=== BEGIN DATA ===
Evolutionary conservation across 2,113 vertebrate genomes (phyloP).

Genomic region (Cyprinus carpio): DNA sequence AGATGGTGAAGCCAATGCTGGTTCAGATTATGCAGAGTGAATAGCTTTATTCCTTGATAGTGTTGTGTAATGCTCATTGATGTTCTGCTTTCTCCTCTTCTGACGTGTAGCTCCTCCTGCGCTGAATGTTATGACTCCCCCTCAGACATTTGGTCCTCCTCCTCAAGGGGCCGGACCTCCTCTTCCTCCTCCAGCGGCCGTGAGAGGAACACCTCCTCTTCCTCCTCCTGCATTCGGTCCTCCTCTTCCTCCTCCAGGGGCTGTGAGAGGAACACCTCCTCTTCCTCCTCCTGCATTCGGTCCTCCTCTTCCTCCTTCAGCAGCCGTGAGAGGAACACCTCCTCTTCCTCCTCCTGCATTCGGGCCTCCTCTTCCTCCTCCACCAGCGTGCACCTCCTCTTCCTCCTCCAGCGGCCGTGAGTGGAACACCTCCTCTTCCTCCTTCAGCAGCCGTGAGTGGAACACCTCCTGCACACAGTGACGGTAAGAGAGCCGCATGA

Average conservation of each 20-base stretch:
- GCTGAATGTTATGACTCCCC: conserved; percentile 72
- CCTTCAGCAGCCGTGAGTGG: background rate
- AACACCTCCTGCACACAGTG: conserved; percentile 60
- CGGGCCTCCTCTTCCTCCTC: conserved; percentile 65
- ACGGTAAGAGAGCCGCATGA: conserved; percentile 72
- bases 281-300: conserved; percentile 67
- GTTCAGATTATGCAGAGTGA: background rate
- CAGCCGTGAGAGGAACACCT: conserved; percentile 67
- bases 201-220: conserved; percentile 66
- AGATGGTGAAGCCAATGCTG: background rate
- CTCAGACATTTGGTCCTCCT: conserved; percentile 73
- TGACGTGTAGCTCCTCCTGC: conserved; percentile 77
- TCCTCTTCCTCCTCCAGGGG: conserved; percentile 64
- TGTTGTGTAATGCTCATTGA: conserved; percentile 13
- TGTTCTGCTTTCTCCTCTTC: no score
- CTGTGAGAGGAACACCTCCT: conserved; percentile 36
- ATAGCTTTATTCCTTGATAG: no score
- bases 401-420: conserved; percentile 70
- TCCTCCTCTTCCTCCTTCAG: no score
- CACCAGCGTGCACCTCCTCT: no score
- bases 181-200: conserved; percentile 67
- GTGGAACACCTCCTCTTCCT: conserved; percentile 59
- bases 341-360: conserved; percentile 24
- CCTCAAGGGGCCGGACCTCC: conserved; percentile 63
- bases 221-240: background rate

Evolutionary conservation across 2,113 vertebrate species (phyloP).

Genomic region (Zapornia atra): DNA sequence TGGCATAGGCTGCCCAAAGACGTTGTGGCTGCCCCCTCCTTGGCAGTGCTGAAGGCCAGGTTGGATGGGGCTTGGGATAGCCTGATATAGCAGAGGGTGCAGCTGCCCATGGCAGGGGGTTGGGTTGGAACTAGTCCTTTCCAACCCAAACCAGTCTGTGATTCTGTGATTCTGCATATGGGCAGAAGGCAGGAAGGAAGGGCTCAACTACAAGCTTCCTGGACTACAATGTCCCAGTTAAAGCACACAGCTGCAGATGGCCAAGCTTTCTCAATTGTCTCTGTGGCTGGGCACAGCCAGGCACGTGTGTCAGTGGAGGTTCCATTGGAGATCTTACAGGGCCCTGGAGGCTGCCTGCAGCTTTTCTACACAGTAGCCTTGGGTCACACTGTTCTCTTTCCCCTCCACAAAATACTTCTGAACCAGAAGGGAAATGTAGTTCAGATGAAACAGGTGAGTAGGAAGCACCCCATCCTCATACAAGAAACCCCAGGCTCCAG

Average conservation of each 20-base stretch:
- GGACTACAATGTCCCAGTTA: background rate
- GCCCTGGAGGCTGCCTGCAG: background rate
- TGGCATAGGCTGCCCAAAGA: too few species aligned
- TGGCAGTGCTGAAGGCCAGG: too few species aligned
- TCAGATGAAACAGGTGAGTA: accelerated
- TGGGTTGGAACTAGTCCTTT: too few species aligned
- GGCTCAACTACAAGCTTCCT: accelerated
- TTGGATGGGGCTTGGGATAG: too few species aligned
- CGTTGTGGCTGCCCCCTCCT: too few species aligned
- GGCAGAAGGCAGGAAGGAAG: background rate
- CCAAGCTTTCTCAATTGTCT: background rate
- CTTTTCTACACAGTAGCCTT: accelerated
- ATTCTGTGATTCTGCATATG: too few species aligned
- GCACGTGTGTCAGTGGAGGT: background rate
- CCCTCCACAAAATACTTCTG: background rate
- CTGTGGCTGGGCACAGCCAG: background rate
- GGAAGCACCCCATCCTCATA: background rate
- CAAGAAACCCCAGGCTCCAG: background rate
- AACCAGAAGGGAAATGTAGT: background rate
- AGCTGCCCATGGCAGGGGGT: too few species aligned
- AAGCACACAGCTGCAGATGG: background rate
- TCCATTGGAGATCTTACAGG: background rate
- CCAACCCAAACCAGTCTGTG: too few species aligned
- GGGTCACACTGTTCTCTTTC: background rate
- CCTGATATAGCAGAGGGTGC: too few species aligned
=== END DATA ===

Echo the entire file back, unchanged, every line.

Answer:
Evolutionary conservation across 2,113 vertebrate genomes (phyloP).

Genomic region (Cyprinus carpio): DNA sequence AGATGGTGAAGCCAATGCTGGTTCAGATTATGCAGAGTGAATAGCTTTATTCCTTGATAGTGTTGTGTAATGCTCATTGATGTTCTGCTTTCTCCTCTTCTGACGTGTAGCTCCTCCTGCGCTGAATGTTATGACTCCCCCTCAGACATTTGGTCCTCCTCCTCAAGGGGCCGGACCTCCTCTTCCTCCTCCAGCGGCCGTGAGAGGAACACCTCCTCTTCCTCCTCCTGCATTCGGTCCTCCTCTTCCTCCTCCAGGGGCTGTGAGAGGAACACCTCCTCTTCCTCCTCCTGCATTCGGTCCTCCTCTTCCTCCTTCAGCAGCCGTGAGAGGAACACCTCCTCTTCCTCCTCCTGCATTCGGGCCTCCTCTTCCTCCTCCACCAGCGTGCACCTCCTCTTCCTCCTCCAGCGGCCGTGAGTGGAACACCTCCTCTTCCTCCTTCAGCAGCCGTGAGTGGAACACCTCCTGCACACAGTGACGGTAAGAGAGCCGCATGA

Average conservation of each 20-base stretch:
- GCTGAATGTTATGACTCCCC: conserved; percentile 72
- CCTTCAGCAGCCGTGAGTGG: background rate
- AACACCTCCTGCACACAGTG: conserved; percentile 60
- CGGGCCTCCTCTTCCTCCTC: conserved; percentile 65
- ACGGTAAGAGAGCCGCATGA: conserved; percentile 72
- bases 281-300: conserved; percentile 67
- GTTCAGATTATGCAGAGTGA: background rate
- CAGCCGTGAGAGGAACACCT: conserved; percentile 67
- bases 201-220: conserved; percentile 66
- AGATGGTGAAGCCAATGCTG: background rate
- CTCAGACATTTGGTCCTCCT: conserved; percentile 73
- TGACGTGTAGCTCCTCCTGC: conserved; percentile 77
- TCCTCTTCCTCCTCCAGGGG: conserved; percentile 64
- TGTTGTGTAATGCTCATTGA: conserved; percentile 13
- TGTTCTGCTTTCTCCTCTTC: no score
- CTGTGAGAGGAACACCTCCT: conserved; percentile 36
- ATAGCTTTATTCCTTGATAG: no score
- bases 401-420: conserved; percentile 70
- TCCTCCTCTTCCTCCTTCAG: no score
- CACCAGCGTGCACCTCCTCT: no score
- bases 181-200: conserved; percentile 67
- GTGGAACACCTCCTCTTCCT: conserved; percentile 59
- bases 341-360: conserved; percentile 24
- CCTCAAGGGGCCGGACCTCC: conserved; percentile 63
- bases 221-240: background rate

Evolutionary conservation across 2,113 vertebrate species (phyloP).

Genomic region (Zapornia atra): DNA sequence TGGCATAGGCTGCCCAAAGACGTTGTGGCTGCCCCCTCCTTGGCAGTGCTGAAGGCCAGGTTGGATGGGGCTTGGGATAGCCTGATATAGCAGAGGGTGCAGCTGCCCATGGCAGGGGGTTGGGTTGGAACTAGTCCTTTCCAACCCAAACCAGTCTGTGATTCTGTGATTCTGCATATGGGCAGAAGGCAGGAAGGAAGGGCTCAACTACAAGCTTCCTGGACTACAATGTCCCAGTTAAAGCACACAGCTGCAGATGGCCAAGCTTTCTCAATTGTCTCTGTGGCTGGGCACAGCCAGGCACGTGTGTCAGTGGAGGTTCCATTGGAGATCTTACAGGGCCCTGGAGGCTGCCTGCAGCTTTTCTACACAGTAGCCTTGGGTCACACTGTTCTCTTTCCCCTCCACAAAATACTTCTGAACCAGAAGGGAAATGTAGTTCAGATGAAACAGGTGAGTAGGAAGCACCCCATCCTCATACAAGAAACCCCAGGCTCCAG

Average conservation of each 20-base stretch:
- GGACTACAATGTCCCAGTTA: background rate
- GCCCTGGAGGCTGCCTGCAG: background rate
- TGGCATAGGCTGCCCAAAGA: too few species aligned
- TGGCAGTGCTGAAGGCCAGG: too few species aligned
- TCAGATGAAACAGGTGAGTA: accelerated
- TGGGTTGGAACTAGTCCTTT: too few species aligned
- GGCTCAACTACAAGCTTCCT: accelerated
- TTGGATGGGGCTTGGGATAG: too few species aligned
- CGTTGTGGCTGCCCCCTCCT: too few species aligned
- GGCAGAAGGCAGGAAGGAAG: background rate
- CCAAGCTTTCTCAATTGTCT: background rate
- CTTTTCTACACAGTAGCCTT: accelerated
- ATTCTGTGATTCTGCATATG: too few species aligned
- GCACGTGTGTCAGTGGAGGT: background rate
- CCCTCCACAAAATACTTCTG: background rate
- CTGTGGCTGGGCACAGCCAG: background rate
- GGAAGCACCCCATCCTCATA: background rate
- CAAGAAACCCCAGGCTCCAG: background rate
- AACCAGAAGGGAAATGTAGT: background rate
- AGCTGCCCATGGCAGGGGGT: too few species aligned
- AAGCACACAGCTGCAGATGG: background rate
- TCCATTGGAGATCTTACAGG: background rate
- CCAACCCAAACCAGTCTGTG: too few species aligned
- GGGTCACACTGTTCTCTTTC: background rate
- CCTGATATAGCAGAGGGTGC: too few species aligned